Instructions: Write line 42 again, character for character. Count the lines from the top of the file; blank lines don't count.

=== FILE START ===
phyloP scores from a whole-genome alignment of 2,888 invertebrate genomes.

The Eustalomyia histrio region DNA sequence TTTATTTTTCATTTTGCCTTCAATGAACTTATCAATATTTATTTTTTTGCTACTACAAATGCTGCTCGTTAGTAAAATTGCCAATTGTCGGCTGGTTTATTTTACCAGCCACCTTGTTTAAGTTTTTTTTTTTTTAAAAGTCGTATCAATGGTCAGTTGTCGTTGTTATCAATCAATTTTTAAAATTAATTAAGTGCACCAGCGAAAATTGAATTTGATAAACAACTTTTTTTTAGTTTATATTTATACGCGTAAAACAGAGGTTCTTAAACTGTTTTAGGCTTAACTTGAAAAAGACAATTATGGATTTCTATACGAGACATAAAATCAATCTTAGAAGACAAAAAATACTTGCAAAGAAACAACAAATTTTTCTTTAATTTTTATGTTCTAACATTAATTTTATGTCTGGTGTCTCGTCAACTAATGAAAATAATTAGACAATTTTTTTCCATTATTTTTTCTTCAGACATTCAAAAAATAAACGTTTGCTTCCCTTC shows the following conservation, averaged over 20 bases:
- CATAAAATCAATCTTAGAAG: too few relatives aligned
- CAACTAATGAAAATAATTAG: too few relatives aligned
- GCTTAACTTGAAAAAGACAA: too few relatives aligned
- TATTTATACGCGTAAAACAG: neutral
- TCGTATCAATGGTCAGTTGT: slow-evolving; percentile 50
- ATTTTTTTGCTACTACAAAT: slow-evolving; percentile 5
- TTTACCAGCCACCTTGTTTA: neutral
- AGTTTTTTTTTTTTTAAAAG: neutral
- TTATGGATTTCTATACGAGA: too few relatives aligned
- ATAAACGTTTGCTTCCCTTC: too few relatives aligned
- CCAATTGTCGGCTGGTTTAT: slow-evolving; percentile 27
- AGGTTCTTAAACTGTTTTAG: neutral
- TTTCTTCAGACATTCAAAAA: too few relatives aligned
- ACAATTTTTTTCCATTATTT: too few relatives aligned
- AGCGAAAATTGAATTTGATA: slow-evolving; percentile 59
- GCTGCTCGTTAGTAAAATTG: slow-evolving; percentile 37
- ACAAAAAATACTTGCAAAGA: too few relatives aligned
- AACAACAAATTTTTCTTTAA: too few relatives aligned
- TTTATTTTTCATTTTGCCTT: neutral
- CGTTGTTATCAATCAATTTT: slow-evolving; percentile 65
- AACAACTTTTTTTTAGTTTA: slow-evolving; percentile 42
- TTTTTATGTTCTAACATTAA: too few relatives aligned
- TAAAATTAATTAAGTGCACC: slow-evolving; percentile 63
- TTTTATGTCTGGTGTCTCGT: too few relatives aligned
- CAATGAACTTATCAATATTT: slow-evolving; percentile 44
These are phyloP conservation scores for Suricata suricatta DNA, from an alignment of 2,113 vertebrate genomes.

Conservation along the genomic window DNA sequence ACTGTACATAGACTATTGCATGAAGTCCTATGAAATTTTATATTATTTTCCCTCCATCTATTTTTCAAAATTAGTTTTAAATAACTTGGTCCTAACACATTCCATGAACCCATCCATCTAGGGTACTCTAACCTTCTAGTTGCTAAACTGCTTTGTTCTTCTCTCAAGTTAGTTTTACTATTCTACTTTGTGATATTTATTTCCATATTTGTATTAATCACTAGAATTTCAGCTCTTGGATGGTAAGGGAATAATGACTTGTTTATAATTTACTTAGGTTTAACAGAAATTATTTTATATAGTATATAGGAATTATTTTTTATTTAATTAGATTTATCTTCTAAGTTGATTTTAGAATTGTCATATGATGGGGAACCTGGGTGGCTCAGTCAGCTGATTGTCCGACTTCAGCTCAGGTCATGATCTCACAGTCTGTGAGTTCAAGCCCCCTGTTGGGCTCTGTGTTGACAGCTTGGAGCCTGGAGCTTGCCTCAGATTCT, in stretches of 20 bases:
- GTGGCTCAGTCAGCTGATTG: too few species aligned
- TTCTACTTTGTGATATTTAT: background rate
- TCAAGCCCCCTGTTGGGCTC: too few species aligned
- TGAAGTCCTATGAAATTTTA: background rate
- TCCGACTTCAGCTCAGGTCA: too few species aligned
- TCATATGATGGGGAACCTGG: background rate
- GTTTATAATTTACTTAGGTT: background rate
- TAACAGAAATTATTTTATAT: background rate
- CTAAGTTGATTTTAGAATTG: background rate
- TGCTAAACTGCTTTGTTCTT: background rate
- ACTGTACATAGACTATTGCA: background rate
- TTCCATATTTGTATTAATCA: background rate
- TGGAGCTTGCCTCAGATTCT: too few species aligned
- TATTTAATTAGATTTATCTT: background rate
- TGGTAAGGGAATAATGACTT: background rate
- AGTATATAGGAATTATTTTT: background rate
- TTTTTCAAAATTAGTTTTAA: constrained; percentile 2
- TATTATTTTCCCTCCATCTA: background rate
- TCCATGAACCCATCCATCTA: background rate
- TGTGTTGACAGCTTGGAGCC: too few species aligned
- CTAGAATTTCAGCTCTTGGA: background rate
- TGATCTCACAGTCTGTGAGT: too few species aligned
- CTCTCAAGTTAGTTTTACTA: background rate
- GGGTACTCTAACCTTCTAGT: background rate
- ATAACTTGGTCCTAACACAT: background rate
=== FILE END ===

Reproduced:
- TGGAGCTTGCCTCAGATTCT: too few species aligned